Nuclear Plant's Fuel Rods Damaged, Leaking Into Sea
By Tsuyoshi Inajima and Yuji Okada - Mar 21, 2011 9:34 PM ET
Tokyo Electric Power Co. said fuel rods at its Fukushima Dai-Ichi power plant have been damaged, releasing five kinds of radioactive material and contaminating seawater nearby.
The acknowledgements from the utility indicate poisons emanating from the plant may be spreading through the air and sea, raising concern over the safety of seafood from the coast of northeastern Japan and agriculture in the region.
The decay of radioactive fuel rods, composed of uranium and plutonium, was suspected by company officials five days after the March 11 magnitude-9 earthquake and tsunami off the main island of Honshu.
The disclosures on the spread of radiation were made in a press briefing after midnight Tokyo time and in a press release this morning.
Iodine-131 was detected at 127 times normal levels from sample water taken at 2:30 p.m. yesterday, while cesium-134 levels were 25 times normal and cesium-137 was at 17 times normal, Tepco said on its website.
As the battle to prevent a meltdown entered its 12th day, white smoke or steam could be seen wafting above the damaged Fukushima Dai-Ichi reactors.
Tokyo Electric evacuated engineers and halted work after smoke was seen billowing from the No. 3 unit, Hitoshi Emukai, a spokesman at the utility, said yesterday. White smoke seen later at the No. 2 reactor is likely steam, said Naoki Tsunoda, another spokesman.
Seventy percent of the fuel at the No. 1 reactor may be damaged, as well as 33 percent of that of the No. 2 unit, Tepco said on March 16.
“While we haven’t reached the point where we can say we’ve gotten out of this crisis situation, it can be said that we can see the light at the end of the tunnel,” Japanese Prime Minister Naoto Kan said at a meeting of his crisis response team in Tokyo yesterday.
The death toll from the nation’s worst postwar disaster rose to 8,928 as of 9 a.m. local time, with 12,664 people missing, according to the National Police Agency in Tokyo. The earthquake and ensuing tsunami devastated the country’s northern coastline and forced hundreds of thousands to evacuate.
The Japanese government is risking a food scare by failing to clarify where produce is contaminated and stopping some shipments, said Toshihiko Baba, a spokesman for the Central Union of Agricultural Co-operatives in Japan, which represents more than 4.8 million farmers. Radiation levels found in food so far aren’t harmful, Chief Cabinet Secretary Yukio Edano said.
Japan’s nuclear safety agency said the nation will limit distribution of spinach and milk after samples from the area near the plant 135 miles (220 kilometers) north of Tokyo were found to have higher-than-normal radiation levels. Spinach sampled at Hitachi, 97 kilometers south of the plant, contained 27 times the government limits for Iodine-131, according to the health ministry. That spinach won’t enter the food chain.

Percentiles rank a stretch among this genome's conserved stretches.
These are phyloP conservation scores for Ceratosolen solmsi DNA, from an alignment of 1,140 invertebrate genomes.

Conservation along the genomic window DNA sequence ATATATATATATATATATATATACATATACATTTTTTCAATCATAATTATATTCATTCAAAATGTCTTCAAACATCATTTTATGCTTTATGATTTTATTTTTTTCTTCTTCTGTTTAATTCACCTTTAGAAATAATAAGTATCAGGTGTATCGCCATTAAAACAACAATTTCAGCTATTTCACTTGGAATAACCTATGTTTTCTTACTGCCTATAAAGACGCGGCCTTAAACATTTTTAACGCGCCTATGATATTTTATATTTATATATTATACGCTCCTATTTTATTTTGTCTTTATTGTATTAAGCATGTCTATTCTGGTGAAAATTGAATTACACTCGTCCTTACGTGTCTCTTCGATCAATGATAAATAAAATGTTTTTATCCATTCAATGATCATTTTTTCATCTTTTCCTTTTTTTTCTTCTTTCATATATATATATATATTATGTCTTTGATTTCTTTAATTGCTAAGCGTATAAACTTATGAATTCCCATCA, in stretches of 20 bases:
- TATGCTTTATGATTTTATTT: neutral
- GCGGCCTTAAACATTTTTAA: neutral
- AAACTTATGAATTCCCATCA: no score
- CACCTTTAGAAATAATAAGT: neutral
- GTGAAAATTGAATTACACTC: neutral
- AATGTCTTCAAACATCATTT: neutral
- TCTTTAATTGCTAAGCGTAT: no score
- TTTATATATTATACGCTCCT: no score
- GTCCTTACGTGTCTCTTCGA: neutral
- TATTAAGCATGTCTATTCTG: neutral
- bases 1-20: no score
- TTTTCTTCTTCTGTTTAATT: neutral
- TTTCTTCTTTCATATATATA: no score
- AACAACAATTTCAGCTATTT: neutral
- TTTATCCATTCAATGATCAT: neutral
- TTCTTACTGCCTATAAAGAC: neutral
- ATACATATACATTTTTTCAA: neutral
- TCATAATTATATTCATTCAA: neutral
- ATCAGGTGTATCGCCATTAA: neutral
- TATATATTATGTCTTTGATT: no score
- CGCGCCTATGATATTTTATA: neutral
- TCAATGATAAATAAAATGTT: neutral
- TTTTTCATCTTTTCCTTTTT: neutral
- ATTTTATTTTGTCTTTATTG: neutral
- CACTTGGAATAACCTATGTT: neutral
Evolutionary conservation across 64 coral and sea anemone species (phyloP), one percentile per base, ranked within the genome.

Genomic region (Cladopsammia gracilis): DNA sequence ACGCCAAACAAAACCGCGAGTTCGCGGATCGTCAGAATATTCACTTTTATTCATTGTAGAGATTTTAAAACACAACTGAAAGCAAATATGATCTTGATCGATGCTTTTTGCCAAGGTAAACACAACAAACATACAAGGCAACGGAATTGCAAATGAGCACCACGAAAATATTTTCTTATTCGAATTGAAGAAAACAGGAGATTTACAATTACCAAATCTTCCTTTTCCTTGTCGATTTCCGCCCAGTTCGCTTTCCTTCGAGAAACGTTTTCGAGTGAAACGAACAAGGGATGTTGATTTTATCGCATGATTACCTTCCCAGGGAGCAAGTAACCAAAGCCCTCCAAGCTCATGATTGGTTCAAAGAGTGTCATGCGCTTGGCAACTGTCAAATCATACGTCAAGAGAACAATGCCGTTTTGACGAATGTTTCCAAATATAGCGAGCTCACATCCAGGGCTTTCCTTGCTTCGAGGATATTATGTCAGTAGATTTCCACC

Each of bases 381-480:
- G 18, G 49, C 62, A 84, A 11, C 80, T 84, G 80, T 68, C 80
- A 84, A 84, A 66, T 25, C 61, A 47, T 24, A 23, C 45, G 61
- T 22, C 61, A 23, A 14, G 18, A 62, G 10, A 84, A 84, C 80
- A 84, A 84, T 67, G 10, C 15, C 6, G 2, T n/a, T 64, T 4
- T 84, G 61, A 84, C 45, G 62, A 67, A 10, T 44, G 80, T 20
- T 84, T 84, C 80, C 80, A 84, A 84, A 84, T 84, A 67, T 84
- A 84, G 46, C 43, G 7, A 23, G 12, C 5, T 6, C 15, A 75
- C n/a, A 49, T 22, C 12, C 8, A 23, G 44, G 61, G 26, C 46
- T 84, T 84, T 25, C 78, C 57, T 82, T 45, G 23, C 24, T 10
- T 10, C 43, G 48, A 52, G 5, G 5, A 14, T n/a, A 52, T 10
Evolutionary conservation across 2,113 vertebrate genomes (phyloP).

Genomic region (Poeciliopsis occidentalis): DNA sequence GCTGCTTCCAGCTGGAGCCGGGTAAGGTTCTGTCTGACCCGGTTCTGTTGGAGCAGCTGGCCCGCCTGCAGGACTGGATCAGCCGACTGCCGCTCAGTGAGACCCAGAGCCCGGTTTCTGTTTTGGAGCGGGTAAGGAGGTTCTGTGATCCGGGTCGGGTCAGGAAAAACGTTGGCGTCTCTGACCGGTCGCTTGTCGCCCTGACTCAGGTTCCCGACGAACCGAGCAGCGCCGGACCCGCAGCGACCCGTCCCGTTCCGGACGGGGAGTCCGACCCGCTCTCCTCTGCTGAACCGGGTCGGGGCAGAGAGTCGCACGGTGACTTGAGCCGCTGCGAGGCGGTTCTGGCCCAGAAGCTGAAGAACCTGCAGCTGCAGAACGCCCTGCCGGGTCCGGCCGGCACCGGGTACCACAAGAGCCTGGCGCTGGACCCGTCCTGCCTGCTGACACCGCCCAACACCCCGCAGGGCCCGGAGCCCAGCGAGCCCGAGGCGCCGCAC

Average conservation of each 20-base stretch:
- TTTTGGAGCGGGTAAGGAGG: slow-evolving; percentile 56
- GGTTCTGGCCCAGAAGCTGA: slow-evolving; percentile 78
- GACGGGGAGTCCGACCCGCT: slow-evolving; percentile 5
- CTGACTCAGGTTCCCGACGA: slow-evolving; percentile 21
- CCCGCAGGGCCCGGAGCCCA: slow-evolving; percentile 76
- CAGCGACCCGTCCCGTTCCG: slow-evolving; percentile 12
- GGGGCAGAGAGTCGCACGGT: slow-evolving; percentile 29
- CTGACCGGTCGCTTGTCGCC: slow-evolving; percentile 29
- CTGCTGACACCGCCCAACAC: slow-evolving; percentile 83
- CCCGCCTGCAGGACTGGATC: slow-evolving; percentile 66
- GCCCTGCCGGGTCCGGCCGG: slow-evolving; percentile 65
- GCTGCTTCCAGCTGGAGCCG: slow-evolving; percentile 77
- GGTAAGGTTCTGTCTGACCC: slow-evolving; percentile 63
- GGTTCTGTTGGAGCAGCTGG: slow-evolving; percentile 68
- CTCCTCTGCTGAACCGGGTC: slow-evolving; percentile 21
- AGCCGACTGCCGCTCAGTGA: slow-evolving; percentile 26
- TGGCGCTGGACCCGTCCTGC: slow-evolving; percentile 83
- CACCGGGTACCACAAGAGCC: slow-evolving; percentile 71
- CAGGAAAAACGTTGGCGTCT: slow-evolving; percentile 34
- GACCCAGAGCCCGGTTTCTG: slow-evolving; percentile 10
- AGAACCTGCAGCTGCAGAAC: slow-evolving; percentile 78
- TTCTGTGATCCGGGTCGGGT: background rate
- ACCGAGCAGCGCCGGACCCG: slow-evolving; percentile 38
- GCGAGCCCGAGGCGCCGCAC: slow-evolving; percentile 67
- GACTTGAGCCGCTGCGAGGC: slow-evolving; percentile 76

“Food-borne radiation will last longer than airborne radiation,” Gregory Hartl, a spokesman for the World Health Organization in Geneva, said in an interview. “Even smaller amounts of radiation in food could potentially be more dangerous because you ingest it.”
Japan’s limits are based on assumptions about how much contaminated food a person may eat, Edwin Lyman, a specialist on nuclear materials for the Union of Concerned Scientists in Washington, said in a press call.
“It will be a dilemma for a lot of consumers in Japan,” Lyman said. “People are going to have to understand the basis for those limits.”
Japanese officials will have to perform triage on farmland -- closing some areas entirely, monitoring some for radiation and labeling some as safe, said Kenneth Bergeron, a former nuclear scientist at Sandia National Laboratory in Albuquerque, New Mexico.
“Japan is going to have to put in place a very extensive monitoring system to make sure that every batch of produce that might come out of this area is monitored,” Bergeron said.
Asian countries are screening Japanese imports, and Taiwan yesterday detected radiation on vegetables that was within acceptable limits. Stores and restaurants across Asia dropped Japanese food from shelves and menus.
Radiation containment domes at the reactors are intact and the situation at the plant “is on the verge of stabilizing,” the U.S. Nuclear Regulatory Commission’s Bill Borchardt said.
“The fact that offsite power is close to being available for use at plant equipment is perhaps the first optimistic sign that things could be turning around,” Borchardt, executive director for operations, said at a meeting at the agency’s headquarters in Rockville, Maryland.